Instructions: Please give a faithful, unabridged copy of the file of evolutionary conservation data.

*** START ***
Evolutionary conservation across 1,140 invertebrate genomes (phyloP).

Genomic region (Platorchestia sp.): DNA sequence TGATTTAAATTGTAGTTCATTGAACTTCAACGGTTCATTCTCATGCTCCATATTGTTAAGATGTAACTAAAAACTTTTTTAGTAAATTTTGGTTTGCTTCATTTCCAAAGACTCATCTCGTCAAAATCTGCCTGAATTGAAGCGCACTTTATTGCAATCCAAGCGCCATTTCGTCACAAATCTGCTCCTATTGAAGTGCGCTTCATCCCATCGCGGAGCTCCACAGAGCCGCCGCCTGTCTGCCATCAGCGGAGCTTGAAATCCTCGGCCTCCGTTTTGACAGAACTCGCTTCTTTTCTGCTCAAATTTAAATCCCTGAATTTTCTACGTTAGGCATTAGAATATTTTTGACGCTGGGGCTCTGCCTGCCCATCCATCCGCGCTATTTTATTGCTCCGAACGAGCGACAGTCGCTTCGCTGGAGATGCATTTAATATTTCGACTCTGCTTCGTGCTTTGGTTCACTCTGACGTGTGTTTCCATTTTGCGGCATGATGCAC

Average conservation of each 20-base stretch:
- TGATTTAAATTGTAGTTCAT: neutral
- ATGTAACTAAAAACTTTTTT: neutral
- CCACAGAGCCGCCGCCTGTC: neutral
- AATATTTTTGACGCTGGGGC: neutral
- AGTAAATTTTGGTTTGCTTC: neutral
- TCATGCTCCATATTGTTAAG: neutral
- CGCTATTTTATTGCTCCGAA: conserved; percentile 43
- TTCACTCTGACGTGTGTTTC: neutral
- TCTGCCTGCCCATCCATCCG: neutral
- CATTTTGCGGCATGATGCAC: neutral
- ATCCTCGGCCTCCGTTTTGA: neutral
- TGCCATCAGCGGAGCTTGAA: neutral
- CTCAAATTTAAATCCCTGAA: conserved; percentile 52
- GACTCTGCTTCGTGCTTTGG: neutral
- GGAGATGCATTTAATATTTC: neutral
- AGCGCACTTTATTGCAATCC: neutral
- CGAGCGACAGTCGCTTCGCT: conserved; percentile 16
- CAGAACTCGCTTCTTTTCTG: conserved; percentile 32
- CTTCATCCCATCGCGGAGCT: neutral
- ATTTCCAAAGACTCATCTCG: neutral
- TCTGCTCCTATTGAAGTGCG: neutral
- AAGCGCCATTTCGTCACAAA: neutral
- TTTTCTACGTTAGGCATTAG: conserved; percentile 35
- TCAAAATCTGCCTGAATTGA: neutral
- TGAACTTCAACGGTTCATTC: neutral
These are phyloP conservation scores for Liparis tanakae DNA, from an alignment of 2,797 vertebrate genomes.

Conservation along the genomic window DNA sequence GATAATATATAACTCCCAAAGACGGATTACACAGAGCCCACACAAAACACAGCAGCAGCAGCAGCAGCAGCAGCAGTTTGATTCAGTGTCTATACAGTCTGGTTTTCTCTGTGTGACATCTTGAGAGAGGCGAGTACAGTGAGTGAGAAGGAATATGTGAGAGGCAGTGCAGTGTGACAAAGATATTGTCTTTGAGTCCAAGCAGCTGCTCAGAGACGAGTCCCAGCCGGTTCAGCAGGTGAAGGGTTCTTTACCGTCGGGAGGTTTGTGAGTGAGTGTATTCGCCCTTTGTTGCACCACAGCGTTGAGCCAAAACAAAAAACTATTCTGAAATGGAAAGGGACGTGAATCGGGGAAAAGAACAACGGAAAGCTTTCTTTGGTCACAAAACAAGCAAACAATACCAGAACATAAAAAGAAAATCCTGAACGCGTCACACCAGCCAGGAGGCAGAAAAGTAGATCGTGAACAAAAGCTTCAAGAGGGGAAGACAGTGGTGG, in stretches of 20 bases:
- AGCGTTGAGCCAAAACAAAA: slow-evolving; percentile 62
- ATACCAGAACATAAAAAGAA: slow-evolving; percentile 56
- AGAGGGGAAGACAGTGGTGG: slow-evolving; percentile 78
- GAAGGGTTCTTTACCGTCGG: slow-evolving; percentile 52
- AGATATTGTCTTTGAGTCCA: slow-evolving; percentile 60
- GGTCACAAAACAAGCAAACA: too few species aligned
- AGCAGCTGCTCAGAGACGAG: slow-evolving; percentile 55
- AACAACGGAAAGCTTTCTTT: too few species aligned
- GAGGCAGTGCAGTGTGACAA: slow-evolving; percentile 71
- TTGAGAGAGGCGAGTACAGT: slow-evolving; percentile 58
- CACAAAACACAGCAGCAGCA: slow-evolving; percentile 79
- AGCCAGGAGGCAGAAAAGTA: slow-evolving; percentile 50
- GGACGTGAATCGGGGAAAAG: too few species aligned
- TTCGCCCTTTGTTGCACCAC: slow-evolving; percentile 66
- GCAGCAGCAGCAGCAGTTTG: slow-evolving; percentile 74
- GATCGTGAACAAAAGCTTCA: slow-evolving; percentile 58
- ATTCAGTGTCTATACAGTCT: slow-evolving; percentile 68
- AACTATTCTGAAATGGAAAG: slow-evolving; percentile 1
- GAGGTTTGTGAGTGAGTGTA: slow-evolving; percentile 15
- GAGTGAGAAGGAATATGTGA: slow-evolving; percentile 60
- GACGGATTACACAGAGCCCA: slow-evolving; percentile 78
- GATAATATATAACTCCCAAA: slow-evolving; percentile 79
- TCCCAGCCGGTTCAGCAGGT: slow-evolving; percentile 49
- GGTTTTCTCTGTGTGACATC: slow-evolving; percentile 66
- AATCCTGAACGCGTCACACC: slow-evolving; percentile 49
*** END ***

Evolutionary conservation across 1,140 invertebrate genomes (phyloP).

Genomic region (Platorchestia sp.): DNA sequence TGATTTAAATTGTAGTTCATTGAACTTCAACGGTTCATTCTCATGCTCCATATTGTTAAGATGTAACTAAAAACTTTTTTAGTAAATTTTGGTTTGCTTCATTTCCAAAGACTCATCTCGTCAAAATCTGCCTGAATTGAAGCGCACTTTATTGCAATCCAAGCGCCATTTCGTCACAAATCTGCTCCTATTGAAGTGCGCTTCATCCCATCGCGGAGCTCCACAGAGCCGCCGCCTGTCTGCCATCAGCGGAGCTTGAAATCCTCGGCCTCCGTTTTGACAGAACTCGCTTCTTTTCTGCTCAAATTTAAATCCCTGAATTTTCTACGTTAGGCATTAGAATATTTTTGACGCTGGGGCTCTGCCTGCCCATCCATCCGCGCTATTTTATTGCTCCGAACGAGCGACAGTCGCTTCGCTGGAGATGCATTTAATATTTCGACTCTGCTTCGTGCTTTGGTTCACTCTGACGTGTGTTTCCATTTTGCGGCATGATGCAC

Average conservation of each 20-base stretch:
- TGATTTAAATTGTAGTTCAT: neutral
- ATGTAACTAAAAACTTTTTT: neutral
- CCACAGAGCCGCCGCCTGTC: neutral
- AATATTTTTGACGCTGGGGC: neutral
- AGTAAATTTTGGTTTGCTTC: neutral
- TCATGCTCCATATTGTTAAG: neutral
- CGCTATTTTATTGCTCCGAA: conserved; percentile 43
- TTCACTCTGACGTGTGTTTC: neutral
- TCTGCCTGCCCATCCATCCG: neutral
- CATTTTGCGGCATGATGCAC: neutral
- ATCCTCGGCCTCCGTTTTGA: neutral
- TGCCATCAGCGGAGCTTGAA: neutral
- CTCAAATTTAAATCCCTGAA: conserved; percentile 52
- GACTCTGCTTCGTGCTTTGG: neutral
- GGAGATGCATTTAATATTTC: neutral
- AGCGCACTTTATTGCAATCC: neutral
- CGAGCGACAGTCGCTTCGCT: conserved; percentile 16
- CAGAACTCGCTTCTTTTCTG: conserved; percentile 32
- CTTCATCCCATCGCGGAGCT: neutral
- ATTTCCAAAGACTCATCTCG: neutral
- TCTGCTCCTATTGAAGTGCG: neutral
- AAGCGCCATTTCGTCACAAA: neutral
- TTTTCTACGTTAGGCATTAG: conserved; percentile 35
- TCAAAATCTGCCTGAATTGA: neutral
- TGAACTTCAACGGTTCATTC: neutral
These are phyloP conservation scores for Liparis tanakae DNA, from an alignment of 2,797 vertebrate genomes.

Conservation along the genomic window DNA sequence GATAATATATAACTCCCAAAGACGGATTACACAGAGCCCACACAAAACACAGCAGCAGCAGCAGCAGCAGCAGCAGTTTGATTCAGTGTCTATACAGTCTGGTTTTCTCTGTGTGACATCTTGAGAGAGGCGAGTACAGTGAGTGAGAAGGAATATGTGAGAGGCAGTGCAGTGTGACAAAGATATTGTCTTTGAGTCCAAGCAGCTGCTCAGAGACGAGTCCCAGCCGGTTCAGCAGGTGAAGGGTTCTTTACCGTCGGGAGGTTTGTGAGTGAGTGTATTCGCCCTTTGTTGCACCACAGCGTTGAGCCAAAACAAAAAACTATTCTGAAATGGAAAGGGACGTGAATCGGGGAAAAGAACAACGGAAAGCTTTCTTTGGTCACAAAACAAGCAAACAATACCAGAACATAAAAAGAAAATCCTGAACGCGTCACACCAGCCAGGAGGCAGAAAAGTAGATCGTGAACAAAAGCTTCAAGAGGGGAAGACAGTGGTGG, in stretches of 20 bases:
- AGCGTTGAGCCAAAACAAAA: slow-evolving; percentile 62
- ATACCAGAACATAAAAAGAA: slow-evolving; percentile 56
- AGAGGGGAAGACAGTGGTGG: slow-evolving; percentile 78
- GAAGGGTTCTTTACCGTCGG: slow-evolving; percentile 52
- AGATATTGTCTTTGAGTCCA: slow-evolving; percentile 60
- GGTCACAAAACAAGCAAACA: too few species aligned
- AGCAGCTGCTCAGAGACGAG: slow-evolving; percentile 55
- AACAACGGAAAGCTTTCTTT: too few species aligned
- GAGGCAGTGCAGTGTGACAA: slow-evolving; percentile 71
- TTGAGAGAGGCGAGTACAGT: slow-evolving; percentile 58
- CACAAAACACAGCAGCAGCA: slow-evolving; percentile 79
- AGCCAGGAGGCAGAAAAGTA: slow-evolving; percentile 50
- GGACGTGAATCGGGGAAAAG: too few species aligned
- TTCGCCCTTTGTTGCACCAC: slow-evolving; percentile 66
- GCAGCAGCAGCAGCAGTTTG: slow-evolving; percentile 74
- GATCGTGAACAAAAGCTTCA: slow-evolving; percentile 58
- ATTCAGTGTCTATACAGTCT: slow-evolving; percentile 68
- AACTATTCTGAAATGGAAAG: slow-evolving; percentile 1
- GAGGTTTGTGAGTGAGTGTA: slow-evolving; percentile 15
- GAGTGAGAAGGAATATGTGA: slow-evolving; percentile 60
- GACGGATTACACAGAGCCCA: slow-evolving; percentile 78
- GATAATATATAACTCCCAAA: slow-evolving; percentile 79
- TCCCAGCCGGTTCAGCAGGT: slow-evolving; percentile 49
- GGTTTTCTCTGTGTGACATC: slow-evolving; percentile 66
- AATCCTGAACGCGTCACACC: slow-evolving; percentile 49